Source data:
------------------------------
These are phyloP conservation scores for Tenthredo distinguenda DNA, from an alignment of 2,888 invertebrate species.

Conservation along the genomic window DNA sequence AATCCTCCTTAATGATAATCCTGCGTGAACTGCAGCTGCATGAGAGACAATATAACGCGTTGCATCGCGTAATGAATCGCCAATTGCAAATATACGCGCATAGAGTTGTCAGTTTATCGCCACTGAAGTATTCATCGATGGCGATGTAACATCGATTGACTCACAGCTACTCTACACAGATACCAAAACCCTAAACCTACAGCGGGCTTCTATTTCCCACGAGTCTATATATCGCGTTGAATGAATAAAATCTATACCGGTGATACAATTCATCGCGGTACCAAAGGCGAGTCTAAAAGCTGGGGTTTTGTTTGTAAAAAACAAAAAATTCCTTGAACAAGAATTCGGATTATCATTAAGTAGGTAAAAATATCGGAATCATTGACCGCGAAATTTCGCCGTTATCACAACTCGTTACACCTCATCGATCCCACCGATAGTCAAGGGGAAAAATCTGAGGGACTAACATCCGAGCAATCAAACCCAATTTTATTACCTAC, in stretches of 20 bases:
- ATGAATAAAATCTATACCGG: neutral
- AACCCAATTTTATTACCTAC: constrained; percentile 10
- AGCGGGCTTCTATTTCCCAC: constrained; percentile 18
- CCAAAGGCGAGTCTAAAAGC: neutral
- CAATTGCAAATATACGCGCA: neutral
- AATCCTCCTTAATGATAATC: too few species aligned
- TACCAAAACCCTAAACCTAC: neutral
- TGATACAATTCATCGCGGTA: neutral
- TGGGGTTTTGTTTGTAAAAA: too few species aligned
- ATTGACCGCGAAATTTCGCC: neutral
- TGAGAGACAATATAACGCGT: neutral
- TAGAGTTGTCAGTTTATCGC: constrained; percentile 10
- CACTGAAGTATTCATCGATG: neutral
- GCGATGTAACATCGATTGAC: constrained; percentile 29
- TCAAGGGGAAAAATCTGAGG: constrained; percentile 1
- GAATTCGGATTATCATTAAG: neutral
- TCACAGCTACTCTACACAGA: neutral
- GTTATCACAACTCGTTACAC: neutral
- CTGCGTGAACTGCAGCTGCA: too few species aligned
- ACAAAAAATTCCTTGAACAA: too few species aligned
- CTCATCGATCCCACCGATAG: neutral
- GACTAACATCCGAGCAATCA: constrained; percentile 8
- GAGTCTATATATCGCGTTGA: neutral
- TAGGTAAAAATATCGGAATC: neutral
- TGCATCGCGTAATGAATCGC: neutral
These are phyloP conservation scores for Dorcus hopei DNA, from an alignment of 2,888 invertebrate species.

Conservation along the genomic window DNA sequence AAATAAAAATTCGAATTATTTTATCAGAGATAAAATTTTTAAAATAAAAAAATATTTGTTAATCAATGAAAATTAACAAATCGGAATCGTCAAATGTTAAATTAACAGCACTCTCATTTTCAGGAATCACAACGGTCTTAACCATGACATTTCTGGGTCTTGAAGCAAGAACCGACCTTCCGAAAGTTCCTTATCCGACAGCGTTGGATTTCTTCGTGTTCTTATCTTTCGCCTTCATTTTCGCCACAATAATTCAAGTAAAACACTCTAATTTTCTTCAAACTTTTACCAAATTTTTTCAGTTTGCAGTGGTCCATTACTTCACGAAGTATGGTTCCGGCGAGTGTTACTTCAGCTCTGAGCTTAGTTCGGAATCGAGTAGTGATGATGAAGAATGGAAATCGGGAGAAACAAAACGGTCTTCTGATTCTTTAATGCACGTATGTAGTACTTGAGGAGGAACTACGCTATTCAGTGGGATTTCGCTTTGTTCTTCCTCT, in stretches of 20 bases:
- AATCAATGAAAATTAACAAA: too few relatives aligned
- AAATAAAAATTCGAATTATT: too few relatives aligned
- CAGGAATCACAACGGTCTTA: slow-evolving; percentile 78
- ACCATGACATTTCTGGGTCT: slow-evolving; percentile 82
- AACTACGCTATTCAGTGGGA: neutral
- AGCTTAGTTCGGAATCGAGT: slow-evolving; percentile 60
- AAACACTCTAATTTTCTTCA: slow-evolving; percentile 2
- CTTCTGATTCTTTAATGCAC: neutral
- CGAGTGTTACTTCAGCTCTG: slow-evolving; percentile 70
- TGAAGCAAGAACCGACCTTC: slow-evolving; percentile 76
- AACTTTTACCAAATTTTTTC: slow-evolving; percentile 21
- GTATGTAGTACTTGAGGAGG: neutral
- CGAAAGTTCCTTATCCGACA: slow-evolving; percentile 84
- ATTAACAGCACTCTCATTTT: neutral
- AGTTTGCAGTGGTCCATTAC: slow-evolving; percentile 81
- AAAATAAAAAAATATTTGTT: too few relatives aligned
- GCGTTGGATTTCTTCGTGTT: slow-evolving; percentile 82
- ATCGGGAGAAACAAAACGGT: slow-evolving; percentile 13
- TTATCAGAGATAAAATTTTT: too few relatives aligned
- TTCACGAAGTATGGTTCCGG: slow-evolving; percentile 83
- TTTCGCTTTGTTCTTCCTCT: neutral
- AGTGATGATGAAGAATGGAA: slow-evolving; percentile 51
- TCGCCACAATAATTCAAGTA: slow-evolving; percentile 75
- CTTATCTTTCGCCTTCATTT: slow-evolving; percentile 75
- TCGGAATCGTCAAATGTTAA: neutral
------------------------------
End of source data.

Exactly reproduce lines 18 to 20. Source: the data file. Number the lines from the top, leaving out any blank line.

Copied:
- GAATTCGGATTATCATTAAG: neutral
- TCACAGCTACTCTACACAGA: neutral
- GTTATCACAACTCGTTACAC: neutral